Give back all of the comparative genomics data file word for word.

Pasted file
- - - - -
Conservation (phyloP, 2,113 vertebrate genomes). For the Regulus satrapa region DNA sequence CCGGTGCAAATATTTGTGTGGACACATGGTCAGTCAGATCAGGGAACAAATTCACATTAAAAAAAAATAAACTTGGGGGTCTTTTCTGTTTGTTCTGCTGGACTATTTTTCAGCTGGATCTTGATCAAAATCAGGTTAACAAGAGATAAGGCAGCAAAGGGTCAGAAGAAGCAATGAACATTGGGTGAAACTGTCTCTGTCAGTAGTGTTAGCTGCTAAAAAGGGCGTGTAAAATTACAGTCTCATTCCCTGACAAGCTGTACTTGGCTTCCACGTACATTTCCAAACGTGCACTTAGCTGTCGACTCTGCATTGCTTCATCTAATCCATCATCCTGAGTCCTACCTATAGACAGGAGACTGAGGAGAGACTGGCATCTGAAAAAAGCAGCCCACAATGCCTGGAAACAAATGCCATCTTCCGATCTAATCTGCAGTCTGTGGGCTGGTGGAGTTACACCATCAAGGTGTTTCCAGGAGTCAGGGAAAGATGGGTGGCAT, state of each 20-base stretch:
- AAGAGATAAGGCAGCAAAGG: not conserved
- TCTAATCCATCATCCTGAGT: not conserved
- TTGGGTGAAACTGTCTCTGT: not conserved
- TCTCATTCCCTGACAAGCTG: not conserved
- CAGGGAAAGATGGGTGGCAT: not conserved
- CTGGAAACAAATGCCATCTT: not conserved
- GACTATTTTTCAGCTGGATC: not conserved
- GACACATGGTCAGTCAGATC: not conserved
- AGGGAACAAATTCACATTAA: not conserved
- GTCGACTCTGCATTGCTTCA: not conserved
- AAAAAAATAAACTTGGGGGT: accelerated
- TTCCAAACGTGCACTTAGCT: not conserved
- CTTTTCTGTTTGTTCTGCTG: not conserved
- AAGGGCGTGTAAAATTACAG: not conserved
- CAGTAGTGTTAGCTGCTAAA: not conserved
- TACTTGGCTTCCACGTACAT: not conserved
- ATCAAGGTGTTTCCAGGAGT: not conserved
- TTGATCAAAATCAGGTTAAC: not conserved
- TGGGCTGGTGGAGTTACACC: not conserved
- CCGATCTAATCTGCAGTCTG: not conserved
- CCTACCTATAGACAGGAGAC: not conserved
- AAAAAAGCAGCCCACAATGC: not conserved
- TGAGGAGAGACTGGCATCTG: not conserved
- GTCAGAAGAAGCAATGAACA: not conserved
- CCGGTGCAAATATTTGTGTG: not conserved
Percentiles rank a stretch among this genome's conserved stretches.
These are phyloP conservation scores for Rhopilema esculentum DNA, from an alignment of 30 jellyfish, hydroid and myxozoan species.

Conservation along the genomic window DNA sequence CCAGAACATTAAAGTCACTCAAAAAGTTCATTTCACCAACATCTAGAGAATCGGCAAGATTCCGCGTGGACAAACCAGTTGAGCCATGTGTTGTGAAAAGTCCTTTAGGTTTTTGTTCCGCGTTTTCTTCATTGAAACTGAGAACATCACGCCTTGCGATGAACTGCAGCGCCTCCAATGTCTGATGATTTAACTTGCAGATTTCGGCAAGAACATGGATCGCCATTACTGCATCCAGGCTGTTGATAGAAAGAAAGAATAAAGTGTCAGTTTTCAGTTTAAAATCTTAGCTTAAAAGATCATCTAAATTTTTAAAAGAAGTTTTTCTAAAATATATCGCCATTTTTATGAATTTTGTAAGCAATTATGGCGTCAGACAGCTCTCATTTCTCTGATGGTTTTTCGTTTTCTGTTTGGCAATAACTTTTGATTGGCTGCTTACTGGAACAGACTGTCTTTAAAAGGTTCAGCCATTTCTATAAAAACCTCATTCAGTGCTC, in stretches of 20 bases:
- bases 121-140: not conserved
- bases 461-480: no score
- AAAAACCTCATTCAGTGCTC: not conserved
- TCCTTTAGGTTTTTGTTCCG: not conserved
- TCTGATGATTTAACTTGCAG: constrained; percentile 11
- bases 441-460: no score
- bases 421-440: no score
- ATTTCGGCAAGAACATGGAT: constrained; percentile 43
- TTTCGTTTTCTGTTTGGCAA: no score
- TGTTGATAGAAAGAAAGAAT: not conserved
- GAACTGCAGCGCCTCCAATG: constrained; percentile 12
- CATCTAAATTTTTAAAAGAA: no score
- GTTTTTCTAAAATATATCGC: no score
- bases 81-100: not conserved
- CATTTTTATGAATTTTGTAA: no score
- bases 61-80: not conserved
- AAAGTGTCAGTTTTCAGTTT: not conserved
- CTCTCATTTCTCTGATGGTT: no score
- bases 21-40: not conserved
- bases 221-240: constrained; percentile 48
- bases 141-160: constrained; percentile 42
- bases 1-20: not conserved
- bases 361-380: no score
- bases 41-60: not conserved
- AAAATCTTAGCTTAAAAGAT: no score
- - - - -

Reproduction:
Conservation (phyloP, 2,113 vertebrate genomes). For the Regulus satrapa region DNA sequence CCGGTGCAAATATTTGTGTGGACACATGGTCAGTCAGATCAGGGAACAAATTCACATTAAAAAAAAATAAACTTGGGGGTCTTTTCTGTTTGTTCTGCTGGACTATTTTTCAGCTGGATCTTGATCAAAATCAGGTTAACAAGAGATAAGGCAGCAAAGGGTCAGAAGAAGCAATGAACATTGGGTGAAACTGTCTCTGTCAGTAGTGTTAGCTGCTAAAAAGGGCGTGTAAAATTACAGTCTCATTCCCTGACAAGCTGTACTTGGCTTCCACGTACATTTCCAAACGTGCACTTAGCTGTCGACTCTGCATTGCTTCATCTAATCCATCATCCTGAGTCCTACCTATAGACAGGAGACTGAGGAGAGACTGGCATCTGAAAAAAGCAGCCCACAATGCCTGGAAACAAATGCCATCTTCCGATCTAATCTGCAGTCTGTGGGCTGGTGGAGTTACACCATCAAGGTGTTTCCAGGAGTCAGGGAAAGATGGGTGGCAT, state of each 20-base stretch:
- AAGAGATAAGGCAGCAAAGG: not conserved
- TCTAATCCATCATCCTGAGT: not conserved
- TTGGGTGAAACTGTCTCTGT: not conserved
- TCTCATTCCCTGACAAGCTG: not conserved
- CAGGGAAAGATGGGTGGCAT: not conserved
- CTGGAAACAAATGCCATCTT: not conserved
- GACTATTTTTCAGCTGGATC: not conserved
- GACACATGGTCAGTCAGATC: not conserved
- AGGGAACAAATTCACATTAA: not conserved
- GTCGACTCTGCATTGCTTCA: not conserved
- AAAAAAATAAACTTGGGGGT: accelerated
- TTCCAAACGTGCACTTAGCT: not conserved
- CTTTTCTGTTTGTTCTGCTG: not conserved
- AAGGGCGTGTAAAATTACAG: not conserved
- CAGTAGTGTTAGCTGCTAAA: not conserved
- TACTTGGCTTCCACGTACAT: not conserved
- ATCAAGGTGTTTCCAGGAGT: not conserved
- TTGATCAAAATCAGGTTAAC: not conserved
- TGGGCTGGTGGAGTTACACC: not conserved
- CCGATCTAATCTGCAGTCTG: not conserved
- CCTACCTATAGACAGGAGAC: not conserved
- AAAAAAGCAGCCCACAATGC: not conserved
- TGAGGAGAGACTGGCATCTG: not conserved
- GTCAGAAGAAGCAATGAACA: not conserved
- CCGGTGCAAATATTTGTGTG: not conserved
Percentiles rank a stretch among this genome's conserved stretches.
These are phyloP conservation scores for Rhopilema esculentum DNA, from an alignment of 30 jellyfish, hydroid and myxozoan species.

Conservation along the genomic window DNA sequence CCAGAACATTAAAGTCACTCAAAAAGTTCATTTCACCAACATCTAGAGAATCGGCAAGATTCCGCGTGGACAAACCAGTTGAGCCATGTGTTGTGAAAAGTCCTTTAGGTTTTTGTTCCGCGTTTTCTTCATTGAAACTGAGAACATCACGCCTTGCGATGAACTGCAGCGCCTCCAATGTCTGATGATTTAACTTGCAGATTTCGGCAAGAACATGGATCGCCATTACTGCATCCAGGCTGTTGATAGAAAGAAAGAATAAAGTGTCAGTTTTCAGTTTAAAATCTTAGCTTAAAAGATCATCTAAATTTTTAAAAGAAGTTTTTCTAAAATATATCGCCATTTTTATGAATTTTGTAAGCAATTATGGCGTCAGACAGCTCTCATTTCTCTGATGGTTTTTCGTTTTCTGTTTGGCAATAACTTTTGATTGGCTGCTTACTGGAACAGACTGTCTTTAAAAGGTTCAGCCATTTCTATAAAAACCTCATTCAGTGCTC, in stretches of 20 bases:
- bases 121-140: not conserved
- bases 461-480: no score
- AAAAACCTCATTCAGTGCTC: not conserved
- TCCTTTAGGTTTTTGTTCCG: not conserved
- TCTGATGATTTAACTTGCAG: constrained; percentile 11
- bases 441-460: no score
- bases 421-440: no score
- ATTTCGGCAAGAACATGGAT: constrained; percentile 43
- TTTCGTTTTCTGTTTGGCAA: no score
- TGTTGATAGAAAGAAAGAAT: not conserved
- GAACTGCAGCGCCTCCAATG: constrained; percentile 12
- CATCTAAATTTTTAAAAGAA: no score
- GTTTTTCTAAAATATATCGC: no score
- bases 81-100: not conserved
- CATTTTTATGAATTTTGTAA: no score
- bases 61-80: not conserved
- AAAGTGTCAGTTTTCAGTTT: not conserved
- CTCTCATTTCTCTGATGGTT: no score
- bases 21-40: not conserved
- bases 221-240: constrained; percentile 48
- bases 141-160: constrained; percentile 42
- bases 1-20: not conserved
- bases 361-380: no score
- bases 41-60: not conserved
- AAAATCTTAGCTTAAAAGAT: no score